Gimåkra Standard loom with vertical countermarch. Cords from the countermarch jacks go over the side of the loom to the lower lamms below. The upper lamms (not pictured) attached to treadles cause shafts to sink when a treadle is depressed.

Threading ease of countermarch looms.

Bench sits in the loom for threading heddles. I call this my little playhouse.

  • Texsolv heddles. Heddles can be easily added or removed from shafts (shafts are also easily added or removed). Quiet. Easy to thread.
  • Perfect fit. A petite person like me can weave on a large loom (my Standard is 47”/120cm) as comfortably as someone with longer arms and legs. Able to sit in upright posture for weaving.
  • Wooden. The loom is primarily wood. Bonus if you appreciate natural beauty of wood. Held together with wooden wedges and a few bolts. No screws or wing nuts.
  • Scandinavian clarity. Because of the Swedish loom, I adopt Swedish weaving practices and have an interest in traditional Scandinavian textiles. The loom fits the style. Streamlined design, precision, systematic and logical processes, and beauty with function.

Con

  • Treadle tie-ups. Shafts are connected to upper lamms and lower lamms. Treadle cords with a bead at one end are hung in the lamms. Lamms are then attached to treadles. Treadle tie-ups normally fall under the Pros category, because this is what enables the loom to have the clean shed it’s known for. But since I just finished tying up ten shafts to ten treadles (that’s 100 treadle cords), this is my least favorite part right now. 😉 (The weaving pleasure more than makes up for it, though.)

Countermarch treadle cords. Pros and cons.

One hundred treadle cords hang from upper and lower lamms. The only thing left is to attach all the cords to treadles. 😉

Treadle cords for 10 shafts! 5-shaft satin coming up!

Treadle cords are attached. Little anchor pins lock each cord into position under the treadle. After a few adjustments, the shed on each treadle is good. The loom is dressed! Five-shaft satin dräll coming up!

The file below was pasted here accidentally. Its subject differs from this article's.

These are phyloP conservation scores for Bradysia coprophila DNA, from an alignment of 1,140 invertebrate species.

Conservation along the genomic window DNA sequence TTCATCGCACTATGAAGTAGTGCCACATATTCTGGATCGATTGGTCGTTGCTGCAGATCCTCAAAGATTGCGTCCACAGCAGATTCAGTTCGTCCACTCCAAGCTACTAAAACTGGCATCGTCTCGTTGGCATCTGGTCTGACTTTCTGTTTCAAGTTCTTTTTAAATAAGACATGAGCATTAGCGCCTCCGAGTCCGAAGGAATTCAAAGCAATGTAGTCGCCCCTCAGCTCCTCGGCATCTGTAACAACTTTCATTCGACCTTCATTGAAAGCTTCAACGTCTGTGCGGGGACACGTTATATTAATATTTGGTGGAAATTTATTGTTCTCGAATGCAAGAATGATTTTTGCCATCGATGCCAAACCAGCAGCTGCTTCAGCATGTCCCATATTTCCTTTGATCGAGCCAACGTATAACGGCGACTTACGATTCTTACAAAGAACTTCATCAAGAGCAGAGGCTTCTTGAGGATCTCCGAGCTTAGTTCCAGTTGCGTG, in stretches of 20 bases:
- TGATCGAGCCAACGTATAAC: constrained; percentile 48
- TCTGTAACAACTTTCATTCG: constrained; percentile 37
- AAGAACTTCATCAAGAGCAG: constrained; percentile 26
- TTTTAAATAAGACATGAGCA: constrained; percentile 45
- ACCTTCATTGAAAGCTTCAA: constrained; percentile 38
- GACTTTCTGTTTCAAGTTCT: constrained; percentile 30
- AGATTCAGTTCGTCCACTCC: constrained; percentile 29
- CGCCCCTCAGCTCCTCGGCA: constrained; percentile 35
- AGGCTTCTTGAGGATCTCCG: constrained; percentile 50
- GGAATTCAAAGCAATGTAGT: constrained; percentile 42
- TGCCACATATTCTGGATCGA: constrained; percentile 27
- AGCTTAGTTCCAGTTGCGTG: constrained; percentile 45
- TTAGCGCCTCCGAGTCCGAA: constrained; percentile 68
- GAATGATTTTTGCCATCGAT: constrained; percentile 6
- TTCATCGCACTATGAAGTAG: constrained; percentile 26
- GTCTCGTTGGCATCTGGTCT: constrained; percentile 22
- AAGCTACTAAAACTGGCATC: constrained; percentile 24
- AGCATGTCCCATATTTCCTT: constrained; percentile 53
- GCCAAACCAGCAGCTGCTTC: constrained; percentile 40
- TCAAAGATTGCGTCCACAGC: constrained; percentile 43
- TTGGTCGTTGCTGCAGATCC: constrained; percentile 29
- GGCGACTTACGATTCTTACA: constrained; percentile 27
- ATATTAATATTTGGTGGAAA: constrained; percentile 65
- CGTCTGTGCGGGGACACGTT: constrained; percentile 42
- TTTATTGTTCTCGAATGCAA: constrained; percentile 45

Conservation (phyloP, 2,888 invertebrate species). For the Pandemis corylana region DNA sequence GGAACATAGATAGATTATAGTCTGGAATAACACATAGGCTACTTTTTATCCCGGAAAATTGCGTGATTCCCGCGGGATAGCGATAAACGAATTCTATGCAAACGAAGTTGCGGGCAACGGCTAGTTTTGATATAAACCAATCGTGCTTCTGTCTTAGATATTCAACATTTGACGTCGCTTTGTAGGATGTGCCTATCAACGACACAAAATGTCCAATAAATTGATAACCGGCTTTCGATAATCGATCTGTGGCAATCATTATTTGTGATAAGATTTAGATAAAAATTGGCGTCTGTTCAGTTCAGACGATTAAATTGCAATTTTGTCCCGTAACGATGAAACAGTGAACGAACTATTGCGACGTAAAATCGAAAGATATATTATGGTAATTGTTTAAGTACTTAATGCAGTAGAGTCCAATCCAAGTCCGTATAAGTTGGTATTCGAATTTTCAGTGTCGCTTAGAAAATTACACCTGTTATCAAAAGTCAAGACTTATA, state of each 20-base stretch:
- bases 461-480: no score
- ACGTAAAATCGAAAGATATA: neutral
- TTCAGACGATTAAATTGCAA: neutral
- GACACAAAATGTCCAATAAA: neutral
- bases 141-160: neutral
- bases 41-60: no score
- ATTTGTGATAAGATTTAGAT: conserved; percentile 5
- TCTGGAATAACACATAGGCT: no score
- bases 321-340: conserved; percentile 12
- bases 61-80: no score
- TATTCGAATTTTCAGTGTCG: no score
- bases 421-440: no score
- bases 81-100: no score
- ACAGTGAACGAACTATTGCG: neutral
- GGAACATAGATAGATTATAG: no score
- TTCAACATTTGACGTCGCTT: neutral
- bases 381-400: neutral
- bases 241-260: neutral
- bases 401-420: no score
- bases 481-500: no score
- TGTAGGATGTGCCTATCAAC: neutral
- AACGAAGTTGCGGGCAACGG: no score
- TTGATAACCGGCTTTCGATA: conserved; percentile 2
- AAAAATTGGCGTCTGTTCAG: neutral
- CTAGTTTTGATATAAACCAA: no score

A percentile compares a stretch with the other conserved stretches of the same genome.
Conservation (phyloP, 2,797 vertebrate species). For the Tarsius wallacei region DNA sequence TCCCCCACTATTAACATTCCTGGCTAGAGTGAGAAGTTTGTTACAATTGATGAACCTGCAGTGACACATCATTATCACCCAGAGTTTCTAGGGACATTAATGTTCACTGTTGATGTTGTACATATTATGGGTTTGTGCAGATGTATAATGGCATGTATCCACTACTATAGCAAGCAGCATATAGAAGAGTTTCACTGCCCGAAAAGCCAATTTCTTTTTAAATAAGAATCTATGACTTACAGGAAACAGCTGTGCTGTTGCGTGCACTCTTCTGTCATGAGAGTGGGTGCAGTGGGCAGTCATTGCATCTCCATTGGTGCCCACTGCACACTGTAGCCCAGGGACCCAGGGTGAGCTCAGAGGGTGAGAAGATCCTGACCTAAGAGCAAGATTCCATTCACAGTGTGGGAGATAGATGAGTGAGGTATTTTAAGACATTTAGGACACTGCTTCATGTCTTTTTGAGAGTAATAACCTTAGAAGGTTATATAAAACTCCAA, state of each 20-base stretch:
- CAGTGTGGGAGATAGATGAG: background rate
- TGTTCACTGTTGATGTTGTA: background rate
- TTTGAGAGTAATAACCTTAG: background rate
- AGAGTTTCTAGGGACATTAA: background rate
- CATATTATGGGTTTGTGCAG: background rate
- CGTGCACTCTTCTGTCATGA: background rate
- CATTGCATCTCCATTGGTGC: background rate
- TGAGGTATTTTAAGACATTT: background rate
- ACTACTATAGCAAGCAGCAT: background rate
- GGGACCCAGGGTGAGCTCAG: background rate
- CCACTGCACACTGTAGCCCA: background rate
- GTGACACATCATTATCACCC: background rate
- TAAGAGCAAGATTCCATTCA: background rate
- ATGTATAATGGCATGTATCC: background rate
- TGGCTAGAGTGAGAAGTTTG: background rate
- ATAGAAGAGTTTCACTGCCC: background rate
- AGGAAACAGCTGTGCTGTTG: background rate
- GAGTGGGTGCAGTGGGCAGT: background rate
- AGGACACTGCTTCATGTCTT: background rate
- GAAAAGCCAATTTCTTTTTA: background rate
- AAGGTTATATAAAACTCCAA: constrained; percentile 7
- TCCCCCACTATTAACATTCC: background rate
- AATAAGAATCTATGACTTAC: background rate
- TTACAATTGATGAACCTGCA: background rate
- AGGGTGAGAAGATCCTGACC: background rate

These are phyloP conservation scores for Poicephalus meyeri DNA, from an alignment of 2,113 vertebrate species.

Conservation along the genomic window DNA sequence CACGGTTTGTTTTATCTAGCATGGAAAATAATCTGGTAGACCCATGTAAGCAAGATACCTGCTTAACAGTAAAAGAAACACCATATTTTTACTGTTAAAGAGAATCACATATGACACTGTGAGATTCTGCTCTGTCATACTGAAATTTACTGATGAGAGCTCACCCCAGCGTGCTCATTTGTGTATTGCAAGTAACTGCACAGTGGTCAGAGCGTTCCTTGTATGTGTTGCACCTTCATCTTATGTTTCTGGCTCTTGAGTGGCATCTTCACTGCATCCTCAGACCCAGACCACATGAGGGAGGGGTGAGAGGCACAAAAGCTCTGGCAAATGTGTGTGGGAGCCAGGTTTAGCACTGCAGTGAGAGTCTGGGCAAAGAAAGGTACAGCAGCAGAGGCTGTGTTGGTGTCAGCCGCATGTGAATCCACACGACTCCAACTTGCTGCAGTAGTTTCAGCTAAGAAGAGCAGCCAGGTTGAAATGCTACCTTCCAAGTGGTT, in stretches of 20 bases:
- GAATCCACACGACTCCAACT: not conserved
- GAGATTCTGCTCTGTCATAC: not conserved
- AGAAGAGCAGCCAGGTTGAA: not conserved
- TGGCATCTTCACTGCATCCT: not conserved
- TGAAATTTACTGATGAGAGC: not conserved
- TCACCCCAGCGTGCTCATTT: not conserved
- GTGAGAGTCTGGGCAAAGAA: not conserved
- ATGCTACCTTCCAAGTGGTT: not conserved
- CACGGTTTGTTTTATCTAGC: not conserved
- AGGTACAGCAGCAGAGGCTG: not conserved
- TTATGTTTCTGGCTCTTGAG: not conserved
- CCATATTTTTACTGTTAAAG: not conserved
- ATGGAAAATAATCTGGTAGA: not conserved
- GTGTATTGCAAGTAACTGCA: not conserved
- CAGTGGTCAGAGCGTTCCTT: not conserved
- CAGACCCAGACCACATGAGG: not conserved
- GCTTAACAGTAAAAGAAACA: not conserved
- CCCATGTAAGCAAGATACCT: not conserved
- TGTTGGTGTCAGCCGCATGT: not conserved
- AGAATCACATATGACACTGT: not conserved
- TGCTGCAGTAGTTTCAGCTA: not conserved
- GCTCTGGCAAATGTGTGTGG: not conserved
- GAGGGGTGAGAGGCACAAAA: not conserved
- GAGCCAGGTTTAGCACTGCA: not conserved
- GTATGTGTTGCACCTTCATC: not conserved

Conclusion:
When I weave on my Glimåkra Standard countermarch loom, I am soaring like an eagle. I’m sailing with the spinnaker up. I am a pipe organ maestro. I am dreaming while fully awake. This is everything I imagined weaving could be, only better.

Countermarch looms - pros and con.

Testing weft options. Gorgeous handcrafted damask shuttle, Chechen wood, made by Moberg Tools. Five-shaft satin dräll–a weaver’s dream.

For more in-depth information about countermarch looms, comparisons of looms, and other fantastic resources, see articles written by Joanne Hall, found at Glimåkra USA.

May you live your dream.

Very Happy Weaving,
Karen

12 Comments

  • Annie says:

    This article is exactly what I needed to read, Karen. I have been looking online at websites at the various looms, trying to decide which one I think would be best. I narrowed it down to countermarches for the versatility and sheds but was confused about brands, sizes, etc. This really helps. However,l I have a large learning curve before I jump into buying one unless a great used one suddenly appears.
    Many blessings, Karen.

    Annie

    • Karen says:

      Hi Annie, It was your previous comment that prompted me to write this. So I thank you for that!

      Take your time with research and questions. As you narrow it down, you’ll gain confidence about making the right choice for your circumstances.

      Happy weaving,
      Karen

  • JAN says: